Gene Ontology (GO) is an international bioinformatics initiative to standardize part of the vocabulary of the life sciences . Result is the same ontology - database , which is now used worldwide by many biological databases and is constantly evolving. Further efforts are the assignment of GO terms (annotation) to individual genes and their proteins and the provision of appropriate software for using the ontology.
The majority of the institutions participating in GO are American and are supported by governments and a company ( AstraZeneca ). GO is primarily in English and species-neutral and is freely available. It is part of a larger project, the Open Biomedical Ontologies .
Database and terms
GO is a biomedical ontology that covers three areas: “Cellular Component”, “Biological Process” and “Molecular Function”. Each term consists of a name, a number and associated data. The ontology has the topology of a directed acyclic graph .
id: GO:0000016 name: lactase activity namespace: molecular_function def: "Catalysis of the reaction: lactose + H2O = D-glucose + D-galactose." [EC:188.8.131.52] synonym: "lactase-phlorizin hydrolase activity" BROAD [EC:184.108.40.206] synonym: "lactose galactohydrolase activity" EXACT [EC:220.127.116.11] xref: EC:18.104.22.168 xref: MetaCyc:LACTASE-RXN xref: Reactome:20536 is_a: GO:0004553 ! hydrolase activity, hydrolyzing O-glycosyl compounds
The gene ontology, like other ontologies, is an attempt to present biological knowledge in a clear manner. Such a representation, even if it claims to be optimal, would have many uses in addition to a standardization of the language, including in the publishing and library sectors. In addition, the structured representation enables use in software that uses biological and clinical knowledge to answer questions and analyze experimental data ( logical reasoning , data mining ).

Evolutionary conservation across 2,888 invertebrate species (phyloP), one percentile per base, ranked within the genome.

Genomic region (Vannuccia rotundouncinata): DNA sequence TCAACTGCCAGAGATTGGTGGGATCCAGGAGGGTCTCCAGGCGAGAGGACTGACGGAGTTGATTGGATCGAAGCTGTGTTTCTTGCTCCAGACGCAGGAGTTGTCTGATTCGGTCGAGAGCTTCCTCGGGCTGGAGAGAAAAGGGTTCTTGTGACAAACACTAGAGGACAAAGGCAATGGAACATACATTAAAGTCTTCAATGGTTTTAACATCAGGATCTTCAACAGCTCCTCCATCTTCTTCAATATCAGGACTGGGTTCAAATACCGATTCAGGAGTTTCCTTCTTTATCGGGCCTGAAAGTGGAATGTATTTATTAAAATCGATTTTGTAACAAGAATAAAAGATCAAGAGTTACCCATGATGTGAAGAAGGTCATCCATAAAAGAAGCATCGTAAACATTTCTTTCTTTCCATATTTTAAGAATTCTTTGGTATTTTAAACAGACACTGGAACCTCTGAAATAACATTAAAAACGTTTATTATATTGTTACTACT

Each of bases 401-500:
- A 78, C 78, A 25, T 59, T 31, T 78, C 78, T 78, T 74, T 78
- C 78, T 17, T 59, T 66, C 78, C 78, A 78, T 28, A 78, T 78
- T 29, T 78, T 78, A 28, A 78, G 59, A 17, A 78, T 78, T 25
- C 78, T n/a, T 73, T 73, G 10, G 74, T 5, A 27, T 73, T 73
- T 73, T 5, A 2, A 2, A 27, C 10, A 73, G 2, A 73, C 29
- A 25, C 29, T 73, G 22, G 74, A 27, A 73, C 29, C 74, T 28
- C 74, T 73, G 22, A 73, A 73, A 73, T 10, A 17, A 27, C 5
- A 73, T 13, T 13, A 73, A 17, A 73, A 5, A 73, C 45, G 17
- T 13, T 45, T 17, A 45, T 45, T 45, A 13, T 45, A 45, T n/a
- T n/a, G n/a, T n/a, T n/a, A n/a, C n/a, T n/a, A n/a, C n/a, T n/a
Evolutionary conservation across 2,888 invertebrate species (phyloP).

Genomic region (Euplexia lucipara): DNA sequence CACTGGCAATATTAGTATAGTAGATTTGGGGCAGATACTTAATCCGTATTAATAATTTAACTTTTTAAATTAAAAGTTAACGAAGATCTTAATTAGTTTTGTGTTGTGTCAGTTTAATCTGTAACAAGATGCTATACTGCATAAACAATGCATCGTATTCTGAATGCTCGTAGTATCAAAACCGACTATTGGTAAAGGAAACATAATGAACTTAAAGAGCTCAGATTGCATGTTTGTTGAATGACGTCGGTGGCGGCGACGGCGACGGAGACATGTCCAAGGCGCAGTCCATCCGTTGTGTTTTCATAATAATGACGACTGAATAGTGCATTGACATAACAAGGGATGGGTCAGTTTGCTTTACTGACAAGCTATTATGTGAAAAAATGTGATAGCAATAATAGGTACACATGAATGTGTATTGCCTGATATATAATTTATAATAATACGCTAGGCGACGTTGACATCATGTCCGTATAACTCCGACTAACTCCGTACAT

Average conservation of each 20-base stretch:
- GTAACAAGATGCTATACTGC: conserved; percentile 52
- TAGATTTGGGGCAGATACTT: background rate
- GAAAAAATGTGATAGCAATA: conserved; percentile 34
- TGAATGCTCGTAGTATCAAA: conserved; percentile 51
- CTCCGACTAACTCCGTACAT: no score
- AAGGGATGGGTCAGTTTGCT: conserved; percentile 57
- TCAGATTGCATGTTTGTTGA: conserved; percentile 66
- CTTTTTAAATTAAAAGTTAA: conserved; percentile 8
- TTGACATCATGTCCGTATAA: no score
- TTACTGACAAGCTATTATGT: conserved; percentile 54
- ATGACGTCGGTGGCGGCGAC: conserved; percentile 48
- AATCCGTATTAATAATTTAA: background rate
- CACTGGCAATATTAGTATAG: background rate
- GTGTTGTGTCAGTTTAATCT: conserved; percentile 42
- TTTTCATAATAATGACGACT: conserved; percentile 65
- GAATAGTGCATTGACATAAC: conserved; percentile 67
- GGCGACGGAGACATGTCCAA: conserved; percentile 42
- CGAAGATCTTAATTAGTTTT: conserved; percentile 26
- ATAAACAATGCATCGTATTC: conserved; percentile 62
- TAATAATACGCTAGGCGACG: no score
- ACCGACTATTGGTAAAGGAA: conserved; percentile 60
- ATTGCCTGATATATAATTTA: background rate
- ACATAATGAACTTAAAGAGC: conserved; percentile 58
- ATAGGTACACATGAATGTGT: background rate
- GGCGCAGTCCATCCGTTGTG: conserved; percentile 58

The most important tools for looking through the GO entries are the ontology editor OBO-edit and the browser AmiGO, which is available as a website. In addition to the presentation of the ontology, OBO-edit provides tools for querying and filtering the ontology information.
For the analysis of experiments that result in a large number of values that are assigned to individual genes, different data mining objectives with different algorithms, together with the given gene ontology, can lead to nontrivial conclusions from the experiment. For example, cluster analysis algorithms are used to determine which biological processes are mainly changed by certain environmental toxins in cells by analyzing the results of corresponding microarray experiments using the GO annotations of all genes in the organism concerned.
- Gene Ontology Consortium
- AmiGO browser
- GONUTS Wiki - Third party GO-Term documentation
- OBO Foundry library
- Semantic Systems Biology
- GO Consortium Contributors List. In: geneontology.org. Accessed January 8, 2018 .
- The GO Consortium: gene_ontology.1_2.obo (OBO 1.2 flat file) March 16, 2009. Accessed March 16, 2009.
- M. Ashburner , CA Ball et al. a .: Gene ontology: tool for the unification of biology. The Gene Ontology Consortium. In: Nature genetics . Volume 25, Number 1, May 2000, pp. 25-29. doi: 10.1038 / 75556 . PMID 10802651 . PMC 3037419 (free full text).
- GO Consortium: The Gene Ontology in 2010: extensions and refinements. In: Nucleic Acids Research . 38, 2009, pp. D331-D335, doi: 10.1093 / nar / gkp1018 .
- J. Day-Richter, MA Harris et al. a .: OBO-Edit – an ontology editor for biologists. In: Bioinformatics. Volume 23, Number 16, August 2007, pp. 2198-2200, doi: 10.1093 / bioinformatics / btm112 . PMID 17545183 . .
- P. Pavlidis, J. Qin et al. a .: Using the gene ontology for microarray data mining: a comparison of methods and application to age effects in human prefrontal cortex. In: Neurochemical research. Volume 29, Number 6, June 2004, pp. 1213-1222, PMID 15176478 . .